Synthesis and characterization of (NCS2)NiIII complexes

Based on our hypothesis of a C–H activated NiIII-H existing in equilibrium with the (NCHS2)NiI complex, we sought to explore the possibility of stabilizing NiIII complexes with the NC-S2 ligand system. The cyclic voltammogram of the 2-Br shows low \({E}_{{{{{{{\rm{Ni}}}}}}}^{{{{{{\rm{II}}}}}}/{{{{{\rm{III}}}}}}}}\) potentials of −0.3 V vs Fc+/0 and −0.46 V vs Fc+/0 in DCM and a 4:1 DCM:MeCN mixture, respectively (Fig. 5a). This suggests and additional stability is conferred to a NiIII center in the presence of a coordinating solvent.

Fig. 5: Synthesis and characterization of C–H activated NiIII complexes.
figure 5

a Cyclic voltammogram of [2-Br] in dichloromethane (blue) and 1:4 acetonitrile:dichloromethane (red) showing a cathodic shift in the \({E}_{{{{{{{\rm{Ni}}}}}}}^{{{{{{\rm{II}}}}}}/{{{{{\rm{III}}}}}}}}\) potential. b Synthesis of NiIII complexes discussed in the text, starting from [2-Br], using Ag+ as oxidant. cd ORTEP representations (50% probability ellipsoids) for [2]+ and [2-Br]+ (c) Selected bond distances for [2]+: Ni1–S1: 2.3431(5), Ni1–S2: 2.3556(5), Ni1–N1: 1.9865(16), Ni1-N2: 1.9821(17), Ni1-N3: 1.9885(17), Ni1–C1: 1.9651(17) and (d) Selected bond distances for [2-Br]+: Ni1–S1: 2.3571(11), Ni1–S2: 2.3578(11), Ni1–N1: 2.024(4), Ni1-N2: 1.988(4), Ni1–C1: 1.939(4), Ni1-Br1: 2.427(5). e, f Experimental (black) and simulated (red) EPR spectra for [2]+ and [2-Br]+ in MeCN/PrCN (1:3) at 77 K. The simulated spectra employed the following sets of parameters, (e) g1 = 2.184, g2 = 2.062, g3 = 2.055; (f) g1 = 2.164, g2 = 2.064 (ABr = 75 G), g3 = 2.039 (major species, 90%). A second paramagnetic species, possibly without bromides is simulated as a minor component (10%) with the g-tensor g1 = 2.192, g2 = 2.064, g3 = 2.094.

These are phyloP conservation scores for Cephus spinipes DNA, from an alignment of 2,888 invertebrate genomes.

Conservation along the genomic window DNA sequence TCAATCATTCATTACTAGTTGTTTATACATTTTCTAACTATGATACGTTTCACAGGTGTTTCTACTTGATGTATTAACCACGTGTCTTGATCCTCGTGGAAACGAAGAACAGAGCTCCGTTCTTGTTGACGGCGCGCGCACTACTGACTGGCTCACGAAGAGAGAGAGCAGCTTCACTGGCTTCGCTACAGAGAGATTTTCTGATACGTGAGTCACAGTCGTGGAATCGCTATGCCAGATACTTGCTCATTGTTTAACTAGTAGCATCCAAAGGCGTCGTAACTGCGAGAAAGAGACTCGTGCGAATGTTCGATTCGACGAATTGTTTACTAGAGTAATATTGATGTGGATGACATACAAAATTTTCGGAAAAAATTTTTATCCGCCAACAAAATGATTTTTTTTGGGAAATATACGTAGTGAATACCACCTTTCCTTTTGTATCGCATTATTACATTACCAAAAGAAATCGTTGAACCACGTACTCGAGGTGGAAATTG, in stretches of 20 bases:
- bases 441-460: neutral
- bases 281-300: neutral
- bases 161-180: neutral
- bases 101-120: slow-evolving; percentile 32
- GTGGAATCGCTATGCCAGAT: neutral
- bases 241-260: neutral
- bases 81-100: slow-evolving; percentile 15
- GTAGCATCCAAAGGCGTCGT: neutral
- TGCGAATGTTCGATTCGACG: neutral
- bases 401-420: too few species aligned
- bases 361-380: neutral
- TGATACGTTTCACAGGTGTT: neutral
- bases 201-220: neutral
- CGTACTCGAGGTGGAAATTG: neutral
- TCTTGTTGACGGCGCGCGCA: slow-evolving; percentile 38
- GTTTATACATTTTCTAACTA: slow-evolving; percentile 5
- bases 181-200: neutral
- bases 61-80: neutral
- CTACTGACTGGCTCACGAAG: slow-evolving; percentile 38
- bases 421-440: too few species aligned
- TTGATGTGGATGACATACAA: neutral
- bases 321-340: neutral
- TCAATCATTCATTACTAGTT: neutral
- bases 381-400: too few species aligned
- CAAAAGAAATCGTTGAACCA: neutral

Excitingly, addition of 1 or 2 equiv AgOTf to 2-Br in MeCN leads to the formation of the NiIII complexes [(NCS2)NiIII(Br)(MeCN)]+ ([2-Br]+) and [(NCS2)Ni(MeCN)2]2+ ([2]+), respectively, in quantitative yields (Fig. 5b). Single crystal X-ray analysis of [2]+ and [2-Br]+ reveal distorted octahedral NiIII centers, as expected for d7 metal centers (Fig. 5c, d). The Ni–Sthioether distances are in the range of 2.35 Å – a contraction of ~0.03 Å from the corresponding Ni–Sthioether bonds in [2-Br] but are in excellent agreement with the only previously reported, structurally characterized homoleptic NiIII-thioether complex47. The Ni–N1 and Ni–C1 bonds are shortened by ~0.05 Å vs. those in 2-Br. To the best of our knowledge, these are the first examples of structurally characterized heteroleptic NiIII complexes with soft thioether donors.